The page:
Medicare backs brain buzz for severe depression

3 minute read

Severely depressed individuals can now try transcranial magnetic stimulation if medication hasn’t worked.

Severely depressed patients will have easier access to a “transformational” therapy following a federal budget announcement, but experts caution the workforce needs dramatic expansion to meet demand.

On Tuesday, the government pledged $288.5 million to provide Medicare-subsidised repetitive transcranial magnetic stimulation (rTMS) for the treatment of medication-resistant major depressive disorder.

It was a long-awaited decision for some – an application for listing TMS was first made to the Medical Services Advisory Committee (MSAC) in 2007 and the committee recommended the government fund the therapy last year.

Professor Paul Fitzgerald, the deputy director of the Monash Alfred Psychiatry research centre, told TMR he had worked on submissions to MSAC since 2012 and was “extremely pleased” TMS would be publicly funded.

“Until now, all TMS was being provided through either private outpatient-based clinics or through inpatient hospital programs, so this funding really allows patients to access TMS on an outpatient basis,” said Professor Fitzgerald, a brain stimulation expert and founder of TMS Clinics Australia.

“It’s going to make an enormous difference for patients and make a treatment that’s been unavailable for the vast majority of people – due to financial, not clinical reasons – available to them, and I think that’s potentially transformational for many people’s lives.”

However, he said the shortage of trained providers was a major problem – an issue that others had raised regarding the spending for mental health and suicide prevention services.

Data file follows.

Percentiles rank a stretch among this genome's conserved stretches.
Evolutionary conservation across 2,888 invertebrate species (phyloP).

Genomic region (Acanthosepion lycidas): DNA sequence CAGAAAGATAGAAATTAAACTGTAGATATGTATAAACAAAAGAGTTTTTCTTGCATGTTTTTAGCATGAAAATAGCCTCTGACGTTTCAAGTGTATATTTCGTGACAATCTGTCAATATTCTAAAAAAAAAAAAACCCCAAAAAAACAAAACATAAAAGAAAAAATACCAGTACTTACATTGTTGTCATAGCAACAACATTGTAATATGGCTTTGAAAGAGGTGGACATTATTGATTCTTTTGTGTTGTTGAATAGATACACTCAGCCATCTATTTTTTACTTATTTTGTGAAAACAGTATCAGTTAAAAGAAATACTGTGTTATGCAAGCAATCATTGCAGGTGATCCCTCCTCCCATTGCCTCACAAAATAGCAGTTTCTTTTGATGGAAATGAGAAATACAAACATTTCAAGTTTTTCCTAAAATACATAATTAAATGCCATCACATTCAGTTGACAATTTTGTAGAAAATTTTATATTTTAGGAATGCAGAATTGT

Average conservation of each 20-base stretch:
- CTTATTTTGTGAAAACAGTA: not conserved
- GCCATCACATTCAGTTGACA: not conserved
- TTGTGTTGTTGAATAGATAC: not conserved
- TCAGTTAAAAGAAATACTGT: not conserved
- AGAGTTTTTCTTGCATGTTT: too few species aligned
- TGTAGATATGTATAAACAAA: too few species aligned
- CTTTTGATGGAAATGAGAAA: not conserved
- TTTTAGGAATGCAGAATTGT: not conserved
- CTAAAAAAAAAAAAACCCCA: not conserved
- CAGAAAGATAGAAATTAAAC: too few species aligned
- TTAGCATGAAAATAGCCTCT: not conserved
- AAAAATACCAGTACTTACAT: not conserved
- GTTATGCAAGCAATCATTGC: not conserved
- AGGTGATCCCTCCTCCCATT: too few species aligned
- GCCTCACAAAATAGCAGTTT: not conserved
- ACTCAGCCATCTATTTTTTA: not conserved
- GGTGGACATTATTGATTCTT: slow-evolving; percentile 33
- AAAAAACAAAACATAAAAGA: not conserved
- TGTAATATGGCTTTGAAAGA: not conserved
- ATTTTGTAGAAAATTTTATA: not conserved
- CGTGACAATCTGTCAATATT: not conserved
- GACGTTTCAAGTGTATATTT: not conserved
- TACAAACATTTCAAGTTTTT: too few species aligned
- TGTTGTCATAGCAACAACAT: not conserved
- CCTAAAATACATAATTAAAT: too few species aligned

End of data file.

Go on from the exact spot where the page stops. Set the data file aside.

“It’s certainly not going to happen overnight … there is a relatively limited number of TMS services currently available, and they’re certainly not going to be able to meet the demand so there will need to be a significant workforce trained.”

The details of the MBS item might not be confirmed until at least November, but he expected it would fund an initial course of up to 30 treatments, which would be “a substantial, meaningful course that’s likely to make a big difference to many patients”.

It would likely be left to individual providers as to whether the service was exclusively bulk-billed, but the $160 per treatment suggested by MSAC – though not finalised – should leave a small gap if any, he added.

“It’s certainly not going to need to be a substantial gap at that funding level, which would cover the vast majority of the cost of treatment.”

The Royal Australian and New Zealand College of Psychiatrists (RANZCP) also welcomed the government funding for rTMS, with chair of the electroconvulsive therapy and neurostimulation group Dr Salam Hussain saying there was “significant evidence for rTMS as an effective treatment for depression” in a statement.

The RANZCP had previously lobbied for the federal subsidy. But in January it cast doubt on the therapy in its updated clinical practice guidelines for mood disorders, with the recommendation on rTMS for resistant depression downgraded from a ‘standard’ treatment to an ‘alternative’ one.

The guideline authors said there was not enough evidence to support its effectiveness over other therapies such as antidepressants.

At the time, Professor Fitzgerald said the section on rTMS was “fundamentally flawed”; he was one of 76 psychiatrists and researchers who sent a letter calling for the guideline’s immediate withdrawal.

Professor Fitzgerald said the budget announcement made the section regarding rTMS seem “irrelevant”.

“I think this highlights the degree to which they’re out of touch with both the literature and the current status of TMS in clinical practice,” he said.

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